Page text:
The German trarif negotiations are underway with unions.
According to Frankfurter Allgemeine Zeitung:
The German unions: IG Metall (metal workers) demands 6½ % higher wages, IG BCE (chemical workers) and the bank employees 6%. The employers have offered 3%.
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What is important in this is that the metal workers is the largest union – with the chemical workers a close second (and chemical industry like Bayer AG (PINK:BAYRY) is very large in Germany both inorganic chemistry and pharmaceuticals) and we are talking close to real wage increases due to the German horror of inflation. The unions are prepared to fight.
Now understanding the German economy really needs an understanding of Ludwig Erhard – if you don’t – you can’t have a qualified opinion – it is as simple as that. After WW2 the right of center Conservatives forged an alliance between the employers and unions:
1) The employers would get no trade barrier protection on the other hand there would be modest pay raises.
2) The workers should work harder and increase productivity before they could get a pay rise, the major part of the improvement of living standard would come from lower cost of living – above everything – food. It of course meant all but killing off the German agriculture – and so what?
That was the whole idea behind the D-mark: Why help your exports if it is overpriced junk? Price is not the determining factor for the discerning consumer or business – it is what you get for your money. So the exchange rate for the D-mark went up and up – never shot up; but knew only one way.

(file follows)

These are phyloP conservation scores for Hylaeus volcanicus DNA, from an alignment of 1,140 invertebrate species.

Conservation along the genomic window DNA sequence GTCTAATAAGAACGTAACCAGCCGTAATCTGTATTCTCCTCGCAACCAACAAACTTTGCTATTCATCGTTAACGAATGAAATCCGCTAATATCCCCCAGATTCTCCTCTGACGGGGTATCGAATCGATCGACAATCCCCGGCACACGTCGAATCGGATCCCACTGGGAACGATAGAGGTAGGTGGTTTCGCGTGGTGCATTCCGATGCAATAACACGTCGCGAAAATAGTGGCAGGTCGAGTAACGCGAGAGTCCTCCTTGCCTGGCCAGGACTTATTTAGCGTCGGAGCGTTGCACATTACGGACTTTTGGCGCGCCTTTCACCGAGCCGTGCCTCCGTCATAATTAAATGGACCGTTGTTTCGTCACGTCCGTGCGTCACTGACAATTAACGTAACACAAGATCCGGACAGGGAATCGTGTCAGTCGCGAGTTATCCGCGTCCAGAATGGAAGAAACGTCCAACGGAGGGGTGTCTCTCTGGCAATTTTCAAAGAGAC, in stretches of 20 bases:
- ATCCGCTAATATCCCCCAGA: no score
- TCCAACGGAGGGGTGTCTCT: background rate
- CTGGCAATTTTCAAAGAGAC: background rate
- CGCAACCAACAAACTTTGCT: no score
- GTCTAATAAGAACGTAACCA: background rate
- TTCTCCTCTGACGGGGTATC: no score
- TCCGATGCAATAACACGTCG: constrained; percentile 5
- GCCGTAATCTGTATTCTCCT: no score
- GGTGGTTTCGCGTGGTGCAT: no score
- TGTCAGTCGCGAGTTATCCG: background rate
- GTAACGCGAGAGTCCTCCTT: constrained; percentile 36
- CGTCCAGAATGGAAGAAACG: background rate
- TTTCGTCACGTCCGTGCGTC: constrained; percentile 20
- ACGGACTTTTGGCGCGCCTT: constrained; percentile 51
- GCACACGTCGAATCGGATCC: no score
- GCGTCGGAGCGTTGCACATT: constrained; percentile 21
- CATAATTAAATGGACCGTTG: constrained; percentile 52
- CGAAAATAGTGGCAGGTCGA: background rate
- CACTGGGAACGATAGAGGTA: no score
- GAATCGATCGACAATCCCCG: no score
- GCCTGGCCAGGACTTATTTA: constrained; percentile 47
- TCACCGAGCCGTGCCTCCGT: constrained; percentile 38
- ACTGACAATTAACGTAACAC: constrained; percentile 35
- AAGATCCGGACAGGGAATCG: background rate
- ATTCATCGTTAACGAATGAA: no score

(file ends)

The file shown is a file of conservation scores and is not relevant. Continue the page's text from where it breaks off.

The union leader Berthold Huber underlines his demands with the following message:
“We want, simply told, that the workers get their share of the productivity gains – and the employer don’t”.
Interestingly enough the reaction from the Conservative Minister of Finance Wolfgang Schäuble understands very well – the workers that is:
“It is OK, if wages and salaries here in Germany grow more than in all other EU countries.”
I know that for quite a few around the world with no knowledge of Germany this will be totally incomprehensible. But the Germans actually seem to thrive on it. They have traditionally the best educated and trained workforce – and the most disciplined.
Schäuble enlarges: “Don’t overdo it!”
The point for Schäuble is that of course the Germans shall make more money than the others – they work harder and better, and as the other countries won’t cut their salaries and wages to a more appropriate level the German must grow disproportionally. He indubitably has a point: Look where it got Spain, Italy and Greece when they had it their way!